All About Nursing · Hospice & Palliative Care

Determining Prognosis: Patients with End-Stage Cardiac Disease (Reading & Sharing)

The principles for determining when patients with end-stage cardiac disease require end-of -life care, are actually similar to those for determining prognosis of patients with advanced pulmonary disease.

Disabling Dyspnea or Chest Pain

    • Dyspnea or chest pain with rest or minimal exertion and can therefore classified as New York Heart Association class IV (NYHA class IV)
    • Ejection fraction less or equal 20%, if available
    • Persistent symptoms despite optimal medical management with vasodilators and dialectics, or
    • Inability to tolerate optimal medical management due to hypotension and/or renal failure

Continue reading “Determining Prognosis: Patients with End-Stage Cardiac Disease (Reading & Sharing)”

All About Nursing · Hospice & Palliative Care

Determining Prognosis: Patients with End-Stage Lung Disease (Reading & Sharing)

Disabling Dyspnea 

Defined by:

    • Dyspnea at rest or with minimal exertion
    • Dyspnea poorly responsive or unresponsive to bronchodilator therapy
    • Dyspnea results in other debilitating symptoms such as decreased functional activity, fatigue, and cough
    • FEV-1< 30% predicted post-bronchodilator, if available

Continue reading “Determining Prognosis: Patients with End-Stage Lung Disease (Reading & Sharing)”

All About Nursing · Hospice & Palliative Care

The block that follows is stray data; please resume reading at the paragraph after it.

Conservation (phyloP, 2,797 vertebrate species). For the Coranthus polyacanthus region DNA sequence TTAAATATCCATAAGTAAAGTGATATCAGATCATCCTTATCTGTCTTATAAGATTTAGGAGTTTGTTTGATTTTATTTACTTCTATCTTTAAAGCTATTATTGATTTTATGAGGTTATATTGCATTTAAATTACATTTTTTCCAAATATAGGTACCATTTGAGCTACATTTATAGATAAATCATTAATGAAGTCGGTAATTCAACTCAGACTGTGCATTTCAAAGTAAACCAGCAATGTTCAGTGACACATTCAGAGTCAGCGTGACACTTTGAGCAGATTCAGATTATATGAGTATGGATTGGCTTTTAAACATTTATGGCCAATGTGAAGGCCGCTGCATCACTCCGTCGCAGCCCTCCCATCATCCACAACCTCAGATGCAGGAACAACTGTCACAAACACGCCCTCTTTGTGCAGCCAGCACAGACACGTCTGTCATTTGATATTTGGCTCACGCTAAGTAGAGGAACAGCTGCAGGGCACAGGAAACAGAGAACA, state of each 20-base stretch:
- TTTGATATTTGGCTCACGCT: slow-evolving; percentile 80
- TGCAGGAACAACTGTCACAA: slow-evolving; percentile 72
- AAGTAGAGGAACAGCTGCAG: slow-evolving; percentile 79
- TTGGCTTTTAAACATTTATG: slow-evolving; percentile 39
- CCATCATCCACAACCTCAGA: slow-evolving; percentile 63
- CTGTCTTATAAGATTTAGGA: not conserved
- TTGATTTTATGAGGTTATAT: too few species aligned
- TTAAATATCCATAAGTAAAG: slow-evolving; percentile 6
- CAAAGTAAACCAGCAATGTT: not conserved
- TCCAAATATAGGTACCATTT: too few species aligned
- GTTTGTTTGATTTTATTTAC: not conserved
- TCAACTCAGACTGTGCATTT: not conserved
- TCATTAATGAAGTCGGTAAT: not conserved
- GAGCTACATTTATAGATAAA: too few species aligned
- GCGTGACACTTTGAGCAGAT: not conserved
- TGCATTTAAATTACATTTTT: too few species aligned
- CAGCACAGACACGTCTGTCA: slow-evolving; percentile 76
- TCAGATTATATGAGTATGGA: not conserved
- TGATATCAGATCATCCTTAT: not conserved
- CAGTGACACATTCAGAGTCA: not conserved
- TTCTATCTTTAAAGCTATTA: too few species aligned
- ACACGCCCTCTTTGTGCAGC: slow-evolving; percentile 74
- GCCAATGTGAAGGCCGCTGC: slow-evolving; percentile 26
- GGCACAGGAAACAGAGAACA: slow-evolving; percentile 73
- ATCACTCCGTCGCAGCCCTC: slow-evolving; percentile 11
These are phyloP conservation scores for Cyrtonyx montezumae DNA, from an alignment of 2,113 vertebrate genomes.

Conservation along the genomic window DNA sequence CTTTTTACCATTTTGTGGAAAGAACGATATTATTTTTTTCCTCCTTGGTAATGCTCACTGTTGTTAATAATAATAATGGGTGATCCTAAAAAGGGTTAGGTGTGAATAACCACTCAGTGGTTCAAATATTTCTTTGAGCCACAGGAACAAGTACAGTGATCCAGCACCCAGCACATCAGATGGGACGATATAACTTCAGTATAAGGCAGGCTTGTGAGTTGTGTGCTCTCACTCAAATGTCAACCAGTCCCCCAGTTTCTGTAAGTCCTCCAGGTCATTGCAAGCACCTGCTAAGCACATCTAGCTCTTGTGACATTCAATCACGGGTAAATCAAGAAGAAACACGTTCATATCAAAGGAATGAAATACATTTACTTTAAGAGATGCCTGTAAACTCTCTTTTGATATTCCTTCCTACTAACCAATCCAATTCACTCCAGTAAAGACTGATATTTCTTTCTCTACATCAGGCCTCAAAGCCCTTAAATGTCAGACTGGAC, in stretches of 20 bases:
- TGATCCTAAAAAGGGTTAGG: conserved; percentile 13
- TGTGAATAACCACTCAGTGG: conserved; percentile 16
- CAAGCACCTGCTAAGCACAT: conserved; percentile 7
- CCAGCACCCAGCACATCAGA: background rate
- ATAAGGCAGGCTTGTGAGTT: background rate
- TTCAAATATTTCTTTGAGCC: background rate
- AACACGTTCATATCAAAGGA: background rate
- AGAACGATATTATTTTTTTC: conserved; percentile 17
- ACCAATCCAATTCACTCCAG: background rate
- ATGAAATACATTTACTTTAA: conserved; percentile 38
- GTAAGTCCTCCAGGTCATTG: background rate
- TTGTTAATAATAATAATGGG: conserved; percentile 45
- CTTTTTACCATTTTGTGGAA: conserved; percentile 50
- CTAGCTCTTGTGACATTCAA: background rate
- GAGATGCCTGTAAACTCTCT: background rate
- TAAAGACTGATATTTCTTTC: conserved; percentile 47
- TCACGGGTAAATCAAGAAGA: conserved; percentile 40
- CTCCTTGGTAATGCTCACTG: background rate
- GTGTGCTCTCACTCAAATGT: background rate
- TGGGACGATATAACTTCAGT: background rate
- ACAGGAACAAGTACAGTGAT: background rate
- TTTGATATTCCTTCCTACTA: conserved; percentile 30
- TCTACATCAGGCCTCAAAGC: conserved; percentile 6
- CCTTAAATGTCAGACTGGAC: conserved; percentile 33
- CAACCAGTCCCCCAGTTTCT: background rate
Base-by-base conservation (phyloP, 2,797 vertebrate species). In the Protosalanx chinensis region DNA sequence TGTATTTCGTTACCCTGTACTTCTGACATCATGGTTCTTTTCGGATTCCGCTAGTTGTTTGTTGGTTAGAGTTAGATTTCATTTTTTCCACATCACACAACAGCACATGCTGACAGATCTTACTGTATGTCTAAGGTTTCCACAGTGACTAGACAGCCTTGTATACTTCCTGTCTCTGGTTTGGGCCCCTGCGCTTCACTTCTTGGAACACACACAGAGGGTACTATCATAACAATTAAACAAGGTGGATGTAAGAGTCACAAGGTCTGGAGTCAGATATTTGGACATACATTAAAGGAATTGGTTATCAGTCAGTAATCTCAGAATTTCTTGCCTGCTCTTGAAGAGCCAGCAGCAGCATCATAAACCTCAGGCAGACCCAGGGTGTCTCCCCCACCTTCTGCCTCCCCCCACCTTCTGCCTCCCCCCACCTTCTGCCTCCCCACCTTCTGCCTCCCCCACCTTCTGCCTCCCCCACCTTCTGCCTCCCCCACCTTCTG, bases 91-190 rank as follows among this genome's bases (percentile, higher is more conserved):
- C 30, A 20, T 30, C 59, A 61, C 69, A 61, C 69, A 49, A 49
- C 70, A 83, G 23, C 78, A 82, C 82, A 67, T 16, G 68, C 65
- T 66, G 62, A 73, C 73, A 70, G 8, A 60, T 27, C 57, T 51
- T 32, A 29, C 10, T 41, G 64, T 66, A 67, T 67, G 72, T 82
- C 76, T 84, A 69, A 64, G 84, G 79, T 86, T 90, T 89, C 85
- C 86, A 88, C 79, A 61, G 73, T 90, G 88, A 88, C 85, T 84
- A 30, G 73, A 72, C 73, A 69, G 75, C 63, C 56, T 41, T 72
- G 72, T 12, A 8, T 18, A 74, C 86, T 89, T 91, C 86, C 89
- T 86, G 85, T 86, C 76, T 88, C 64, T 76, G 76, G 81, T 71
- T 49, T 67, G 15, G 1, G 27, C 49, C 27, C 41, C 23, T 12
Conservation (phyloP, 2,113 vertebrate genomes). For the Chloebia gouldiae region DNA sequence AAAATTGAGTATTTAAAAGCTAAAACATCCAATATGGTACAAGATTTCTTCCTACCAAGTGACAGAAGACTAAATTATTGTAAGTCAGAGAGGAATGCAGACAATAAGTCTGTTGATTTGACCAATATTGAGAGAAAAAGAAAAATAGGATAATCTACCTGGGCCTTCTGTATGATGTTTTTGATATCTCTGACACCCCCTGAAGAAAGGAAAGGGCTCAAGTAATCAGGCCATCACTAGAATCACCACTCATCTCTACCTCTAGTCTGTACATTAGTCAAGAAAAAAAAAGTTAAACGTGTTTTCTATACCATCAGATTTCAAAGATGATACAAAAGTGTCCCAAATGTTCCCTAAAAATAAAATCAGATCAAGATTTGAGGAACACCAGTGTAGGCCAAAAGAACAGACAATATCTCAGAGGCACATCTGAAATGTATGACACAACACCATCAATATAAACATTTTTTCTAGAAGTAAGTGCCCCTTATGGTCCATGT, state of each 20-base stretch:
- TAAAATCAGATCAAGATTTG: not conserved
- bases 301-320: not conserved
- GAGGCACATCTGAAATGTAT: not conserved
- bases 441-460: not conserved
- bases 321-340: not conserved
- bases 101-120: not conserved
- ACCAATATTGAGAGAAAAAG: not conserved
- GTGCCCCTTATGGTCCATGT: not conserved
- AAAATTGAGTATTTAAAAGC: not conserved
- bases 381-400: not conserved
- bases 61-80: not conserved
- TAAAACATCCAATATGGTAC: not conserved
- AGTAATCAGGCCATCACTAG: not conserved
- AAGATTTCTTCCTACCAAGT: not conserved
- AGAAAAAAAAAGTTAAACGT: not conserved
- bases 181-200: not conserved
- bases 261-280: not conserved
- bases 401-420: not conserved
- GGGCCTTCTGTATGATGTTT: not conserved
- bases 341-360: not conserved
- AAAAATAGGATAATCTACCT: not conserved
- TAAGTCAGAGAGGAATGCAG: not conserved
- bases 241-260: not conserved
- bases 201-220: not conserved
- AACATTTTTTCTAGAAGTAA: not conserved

Determining Prognosis: Patients with Malignant Diseases (Reading & Sharing)

Cancer patients who require hospice or palliative care generally suffer from advanced disease, which is defined as metastatic spread of the malignancy from the primary site to other areas of the body and/or massive tumor growth at the primary site.

The malignant illness are divided into five categories as follows:

Continue reading “Determining Prognosis: Patients with Malignant Diseases (Reading & Sharing)”

All About Nursing · Hospice & Palliative Care

Predicting Prognosis: Declining Nutritional Status (Reading & Sharing)

A decline in a patient’s nutritional status is another key indicator of poor prognosis. This is best expressed as an unintentional weight loss of 10 percent of normal body weight over a period of about 6 months, with the loss of weight usually due to the patient’s life-limiting condition.

  • Reversible cause of weight loss, such as depression and metabolic disturbances (diabetes, thyroid disease), should be excluded prior to assuming that the weight loss is due to the terminal illness and a true indicator of the patient’s prognosis.
  • However, terminally ill patients may still have reversible cause of weight loss. Thus, for terminally ill patients with reversible cause of weight loss, weight loss will be less helpful in determining prognosis.

Continue reading “Predicting Prognosis: Declining Nutritional Status (Reading & Sharing)”

All About Nursing · Hospice & Palliative Care · Uncategorized

Predicting Prognosis: Activities of Daily Living (Reading & Sharing)

The most common method of assessing the functional status of patients with diagnoses other than cancer is by the evaluation of the activities of daily living (ADLs).

The original six activities, defined by Katz in the 1960s were bathing, dressing, toileting, transfer, continence, and feeding.

A patient’s ability to perform each of these activities, the evaluation of ADLs on a serial basis has been found to be an important indicator of patient prognosis.

Continue reading “Predicting Prognosis: Activities of Daily Living (Reading & Sharing)”